Very large magnetoresistance in graphene

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2 Νοε 2013 (πριν από 3 χρόνια και 10 μήνες)

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1

V
ery large

m
agnetoresistance in

g
raphene
n
anoribbon
s

Jingwei Bai,
1
*

Rui Cheng
,
1*

Faxian Xiu,
2

Lei Liao
3
, Minsheng Wang
2
,

Alexandros
Shailos
4
, Kang L. Wang
2,4
,
Yu Huang
1,
4

& Xiangfeng Duan
3
,
4

*
These authors contribute equally to this work.

Supplementary Inf
ormation

1.

Figure S1|

Determin
ation of

the source
-
drain gap
ΔV
sd
.

2.

Figure S2|
Magneto
-
transport
characteristics

in the electron
-
transport branch
.

3.

Figure S
3
-
S5
|

Additional set

of data show similar
magnetoresistance

in

another
long channel device.

4.

Figure S6|
Source
-
drain

gap evolution in
the
short channel device
.

5.

Figu
re
S
7
|
Magneto
-
transport measurement with in
-
plane magnetic field
.

6.

Figure
S
8
|
Temperature dependence of the minimum conductance at different
magnetic field
.


1.

Determin
ation

the source
-
drain gap.


Figure S1
|

Current as a function of source
-
drain voltage at
a
fixed gate

voltage
.

The source
-
drain gap
ΔV
sd
is
defined
by the source
-
drain voltage region where the
conductance is suppressed.

The source drain gap edge is
determined
by a steep
increase of current in logarithmic scale
1
.



2

2.

Magneto
-
transport
characteristics

in the electron
-
transport branch.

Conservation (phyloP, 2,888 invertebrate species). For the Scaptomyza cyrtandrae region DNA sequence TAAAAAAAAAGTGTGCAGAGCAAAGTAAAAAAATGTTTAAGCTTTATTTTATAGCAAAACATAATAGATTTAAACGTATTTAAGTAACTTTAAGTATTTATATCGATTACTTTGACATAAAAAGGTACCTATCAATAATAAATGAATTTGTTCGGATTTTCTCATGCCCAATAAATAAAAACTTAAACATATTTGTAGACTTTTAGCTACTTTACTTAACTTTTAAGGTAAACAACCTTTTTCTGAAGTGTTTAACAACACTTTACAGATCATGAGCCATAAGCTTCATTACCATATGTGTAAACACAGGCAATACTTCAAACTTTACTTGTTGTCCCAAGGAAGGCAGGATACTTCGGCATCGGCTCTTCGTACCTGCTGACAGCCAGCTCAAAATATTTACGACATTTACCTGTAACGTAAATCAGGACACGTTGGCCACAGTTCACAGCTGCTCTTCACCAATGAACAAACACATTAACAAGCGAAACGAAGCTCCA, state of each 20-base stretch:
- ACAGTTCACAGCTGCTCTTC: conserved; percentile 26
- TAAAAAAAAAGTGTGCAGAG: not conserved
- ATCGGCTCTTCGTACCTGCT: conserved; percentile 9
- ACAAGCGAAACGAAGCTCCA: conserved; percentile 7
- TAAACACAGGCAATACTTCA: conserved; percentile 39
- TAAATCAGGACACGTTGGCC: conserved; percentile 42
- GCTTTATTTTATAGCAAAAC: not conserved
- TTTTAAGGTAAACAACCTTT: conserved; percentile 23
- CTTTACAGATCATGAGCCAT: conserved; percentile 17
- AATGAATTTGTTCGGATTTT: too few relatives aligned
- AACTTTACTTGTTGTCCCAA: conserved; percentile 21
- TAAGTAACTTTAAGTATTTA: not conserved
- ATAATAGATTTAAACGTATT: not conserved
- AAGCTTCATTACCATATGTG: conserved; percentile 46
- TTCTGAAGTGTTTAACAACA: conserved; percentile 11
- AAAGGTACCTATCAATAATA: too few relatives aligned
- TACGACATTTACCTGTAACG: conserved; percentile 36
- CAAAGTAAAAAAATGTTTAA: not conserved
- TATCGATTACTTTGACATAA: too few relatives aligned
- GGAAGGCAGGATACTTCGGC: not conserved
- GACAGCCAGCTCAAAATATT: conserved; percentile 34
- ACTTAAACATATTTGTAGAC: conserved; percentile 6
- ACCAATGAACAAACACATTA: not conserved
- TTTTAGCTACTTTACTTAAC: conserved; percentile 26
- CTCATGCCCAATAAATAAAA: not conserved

Fig
ure S2
|

Current ratio
I(8T)/I(0T)

as a function of source
-
drain voltage when gated
at V
g

= 3.0V, 4.7V and 6V
, highlighting that the significant
magnetoresistance (
MR
)

can also be obtained at electron
-
transport branch
.

3

M慧aet潴r慮sp潲t 潦 慮潴her l潮朠cha
nnel
杲慰hene n慮潲ibbon

de癩ce.


Figure
S
3
| Electrical transport measurement of a
graphene nanoribbon

FET
with width of ~25 nm and length of 1 μm. a,

Differential conductance versus gate
voltage with a magnetic field of 0T (black) and 8T (red) normal to
the device plane.
The measurements were carried out at 1.6K.
b
-
d,

Differential conductance as a

3

function of source
-
drain bias and back
-
gate voltage under magnetic field of 0 T (
b
), 2
T (
c
), and 8 T (
d
). These measurements show diamonds of suppressed conduc
tance
shrunk both in source
-
drain bias and gate voltage direction with increase of the
magnetic field.

The

2D plot
s

have a lower
line resolution than th
ose

in
main text

but
shows that qualitatively similar results